“That’s the way it looks, Bob. There may have been others who were thrown into and out of a warp as we were, but how we are to find them I don’t know, and few would have the luck to be on an island as we were. Most would presumably drown by returning to sunken continents. It seems to me that perhaps the continents were smashed by atomic force and the waters rolled in over them. Small islands were not inundated because the water level remained substantially the same.”

For a space we flew on without making any further comment; then after perhaps twenty minutes we crossed a small island in the all-inclusive ocean. There was something on it resembling buildings, and though I couldn’t judge accurately at our height it seemed to me as though monstrous penguins populated it, or if not penguins then creatures of a definitely aquatic nature.

“We’re not alone in the world, then,” Salsback said rather dryly, looking down; “though those are quite the strangest ocean denizens I ever saw.”

“But intelligent,” I pointed out. “They turned their heads to watch us as we flew over.”

My mind had begun to revolve around all sorts of theories. Martians perhaps? Or anyway creatures from another planet who had arrived in the lapse of time after the atomic convulsion had engulfed the world?

“Best thing we can do is get back to our own island and try and figure out what we’re going to do,” Salsback said at length. “We have a few provisions left in the plane and our job is to decide what we do when they’re gone. For all the chance we seem to stand of getting food we might as well be dead at this very moment!”

He swung the machine’s nose around and again following the course by instruments we made the return trip, taking it in turns at the controls or else putting in the robot-gear. A night came, in which a quite normal moon glowed, a day again, another night, then as dawn was coming we settled back on our island with nothing to show for our tremendous journey except the worry in our faces.

“I’ve made a checkup on food supplies,” Salsback said, getting up from the controls. “We’ve enough for a week, and fresh water we can always get from filtering the sea through our tanks. But I don’t know if you’re thinking what I’m thinking,” he finished quietly.

“That it’s staving off the evil hour?” I asked him.

“Just that.” His bald head nodded in the cabin lights. “We are in a world in which we don’t fit, Bob. The world we knew has been overwhelmed by a second Deluge. Our instruments for the original experiment we were making have gone and of course they can never be replaced. I don’t know about you, but I’m not the type to endure a slow death from starvation.”

He looked across at our solitary defense gun.

“There are a hundred small proton shells in that,” he went on. “If the worst happens, and I don’t see how it can fail to, we can empty them from the magazine and detonate them all in one blast, in here. It will be quick, clean and . . . sensible.”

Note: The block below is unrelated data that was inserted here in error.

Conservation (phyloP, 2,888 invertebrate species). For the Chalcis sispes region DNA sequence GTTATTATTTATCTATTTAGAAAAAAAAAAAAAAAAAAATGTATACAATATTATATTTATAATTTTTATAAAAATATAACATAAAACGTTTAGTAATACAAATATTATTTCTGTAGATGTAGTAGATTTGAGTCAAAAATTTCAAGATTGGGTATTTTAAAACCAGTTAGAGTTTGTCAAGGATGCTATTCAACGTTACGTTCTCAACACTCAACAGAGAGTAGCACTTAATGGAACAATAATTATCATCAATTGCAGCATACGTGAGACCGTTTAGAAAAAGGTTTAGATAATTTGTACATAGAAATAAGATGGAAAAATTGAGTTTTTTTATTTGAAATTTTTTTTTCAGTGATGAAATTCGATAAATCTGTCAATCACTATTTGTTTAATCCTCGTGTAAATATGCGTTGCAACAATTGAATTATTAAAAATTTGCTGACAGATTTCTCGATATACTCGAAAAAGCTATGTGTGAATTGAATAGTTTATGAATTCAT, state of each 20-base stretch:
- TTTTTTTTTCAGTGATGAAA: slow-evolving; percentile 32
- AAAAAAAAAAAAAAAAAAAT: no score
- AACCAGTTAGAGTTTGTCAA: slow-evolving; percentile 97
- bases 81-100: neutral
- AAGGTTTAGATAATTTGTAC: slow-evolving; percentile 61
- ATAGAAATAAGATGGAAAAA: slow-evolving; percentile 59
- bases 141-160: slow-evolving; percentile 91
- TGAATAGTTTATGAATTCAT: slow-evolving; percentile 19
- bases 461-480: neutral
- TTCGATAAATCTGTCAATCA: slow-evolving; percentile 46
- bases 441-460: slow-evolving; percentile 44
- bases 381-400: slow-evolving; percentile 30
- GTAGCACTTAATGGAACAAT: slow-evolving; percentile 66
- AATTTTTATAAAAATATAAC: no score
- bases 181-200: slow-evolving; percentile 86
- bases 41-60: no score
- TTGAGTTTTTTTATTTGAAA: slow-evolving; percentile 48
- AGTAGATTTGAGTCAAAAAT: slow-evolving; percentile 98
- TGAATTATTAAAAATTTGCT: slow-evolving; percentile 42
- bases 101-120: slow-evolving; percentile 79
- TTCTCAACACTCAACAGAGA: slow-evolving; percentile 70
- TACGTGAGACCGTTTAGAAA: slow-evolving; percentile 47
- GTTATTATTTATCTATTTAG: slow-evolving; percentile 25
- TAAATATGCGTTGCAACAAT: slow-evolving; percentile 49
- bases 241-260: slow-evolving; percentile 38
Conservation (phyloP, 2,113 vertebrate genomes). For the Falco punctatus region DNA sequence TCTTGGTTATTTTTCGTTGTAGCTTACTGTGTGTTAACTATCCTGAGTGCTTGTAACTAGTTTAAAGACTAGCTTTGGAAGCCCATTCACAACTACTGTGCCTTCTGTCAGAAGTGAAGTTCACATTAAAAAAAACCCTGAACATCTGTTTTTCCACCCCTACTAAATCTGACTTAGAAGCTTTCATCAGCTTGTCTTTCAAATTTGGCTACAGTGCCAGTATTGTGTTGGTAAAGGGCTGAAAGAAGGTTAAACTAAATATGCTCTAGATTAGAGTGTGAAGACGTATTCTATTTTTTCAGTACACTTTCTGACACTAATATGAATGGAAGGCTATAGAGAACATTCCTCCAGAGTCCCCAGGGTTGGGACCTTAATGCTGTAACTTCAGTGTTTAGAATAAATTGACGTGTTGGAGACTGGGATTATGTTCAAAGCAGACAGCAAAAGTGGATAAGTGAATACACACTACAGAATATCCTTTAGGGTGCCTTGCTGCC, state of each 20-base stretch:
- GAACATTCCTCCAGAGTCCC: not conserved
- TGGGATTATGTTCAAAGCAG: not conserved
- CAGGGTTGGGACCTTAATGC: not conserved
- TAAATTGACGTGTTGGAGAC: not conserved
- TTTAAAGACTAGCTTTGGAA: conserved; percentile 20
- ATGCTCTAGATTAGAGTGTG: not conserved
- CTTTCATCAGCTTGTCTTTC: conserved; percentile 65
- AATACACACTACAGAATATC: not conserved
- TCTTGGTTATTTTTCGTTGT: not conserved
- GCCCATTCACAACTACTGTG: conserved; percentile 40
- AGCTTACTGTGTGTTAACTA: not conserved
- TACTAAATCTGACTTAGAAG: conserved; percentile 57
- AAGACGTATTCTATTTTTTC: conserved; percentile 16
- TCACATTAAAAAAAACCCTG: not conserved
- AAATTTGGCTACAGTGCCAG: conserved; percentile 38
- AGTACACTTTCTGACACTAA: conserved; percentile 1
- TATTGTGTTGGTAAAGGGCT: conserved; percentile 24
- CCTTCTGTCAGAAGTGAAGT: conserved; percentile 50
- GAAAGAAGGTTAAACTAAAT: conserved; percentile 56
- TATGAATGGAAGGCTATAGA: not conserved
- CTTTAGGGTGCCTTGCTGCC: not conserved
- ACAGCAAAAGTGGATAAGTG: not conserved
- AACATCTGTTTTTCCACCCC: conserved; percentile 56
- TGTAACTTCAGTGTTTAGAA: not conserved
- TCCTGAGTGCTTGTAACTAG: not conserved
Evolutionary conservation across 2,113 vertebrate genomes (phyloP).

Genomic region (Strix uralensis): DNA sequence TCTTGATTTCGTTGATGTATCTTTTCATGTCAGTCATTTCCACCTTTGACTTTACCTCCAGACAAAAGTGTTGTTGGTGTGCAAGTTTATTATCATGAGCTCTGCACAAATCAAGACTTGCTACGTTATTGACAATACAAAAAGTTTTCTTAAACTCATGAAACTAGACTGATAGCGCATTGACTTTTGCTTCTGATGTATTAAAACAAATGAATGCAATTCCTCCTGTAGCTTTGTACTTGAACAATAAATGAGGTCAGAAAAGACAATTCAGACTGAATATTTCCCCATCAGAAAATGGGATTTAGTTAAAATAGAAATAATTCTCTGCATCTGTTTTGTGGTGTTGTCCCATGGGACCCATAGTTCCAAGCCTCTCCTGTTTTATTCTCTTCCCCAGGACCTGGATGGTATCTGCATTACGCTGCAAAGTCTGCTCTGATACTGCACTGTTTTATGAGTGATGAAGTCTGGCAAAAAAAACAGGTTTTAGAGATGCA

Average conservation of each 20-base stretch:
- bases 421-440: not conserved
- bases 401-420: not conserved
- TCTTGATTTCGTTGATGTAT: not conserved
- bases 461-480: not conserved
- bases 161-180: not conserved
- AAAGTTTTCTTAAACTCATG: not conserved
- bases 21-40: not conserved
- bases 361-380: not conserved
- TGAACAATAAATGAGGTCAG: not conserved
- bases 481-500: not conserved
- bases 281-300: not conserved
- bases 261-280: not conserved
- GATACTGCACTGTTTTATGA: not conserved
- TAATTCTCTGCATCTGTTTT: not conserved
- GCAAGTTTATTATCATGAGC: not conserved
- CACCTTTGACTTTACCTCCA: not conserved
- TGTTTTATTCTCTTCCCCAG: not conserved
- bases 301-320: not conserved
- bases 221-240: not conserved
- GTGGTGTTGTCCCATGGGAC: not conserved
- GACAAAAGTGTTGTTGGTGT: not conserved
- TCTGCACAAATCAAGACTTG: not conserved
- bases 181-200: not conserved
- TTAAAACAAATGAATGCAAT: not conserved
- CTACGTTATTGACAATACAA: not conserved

I fell moodily silent. A man does not admit he wants to die that easily. Salsback was looking at it from the viewpoint of an elderly man, which I couldn’t share. In fact I wanted to rave at the crazy fate which had planted us in such an impossible position.

He did not badger me for an answer. Instead he wandered to the rear of the airplane and inspected our food supplies again. I remained where I was, looking absently through the window on to the gray waters and the dawn sky. Then I had a shock. I saw what at first I took to be planes approaching. Then as they came nearer I realized that they were birds, gigantic birds too, with a colossal wingspread.

“Doc!” I yelled, leaping up. “Look!”

Salsback stumbled across to join me and for a moment or two we stood watching the flying “things” as they circled and swept lower and lower towards our airplane. Then I felt Salsback dragging at my arm fiercely.

So intently had I been looking upwards I had failed to notice that queer, penguinlike beings were waddling like an army of waiters out of the ocean and over the rocks towards us. They were perhaps five feet tall, web-footed of course, but with very human-looking arms instead of flippers, and faces that somehow were not completely fishlike.

“I don’t like the looks of this,” Salsback muttered, seizing the gun and sighting it. “They’re after us! Remember that they saw our plane. They must have followed us.”

“But suppose they are harmless enough and merely want to communicate?” I demanded.

“And suppose they’re not?” His face was grim. “If we don’t hit first and ask questions afterwards, it may be the end of us, and I prefer an end that’s cleaner than being pecked or hacked to bits by a collection of flying fish and pot-bellied penguins.”

I still felt that he was acting precipitately, but there was no opportunity to stop him. He swung the gun round, sighted it; and then fired, driving a stream of hellish protonic shells into the queer flying and waddling army.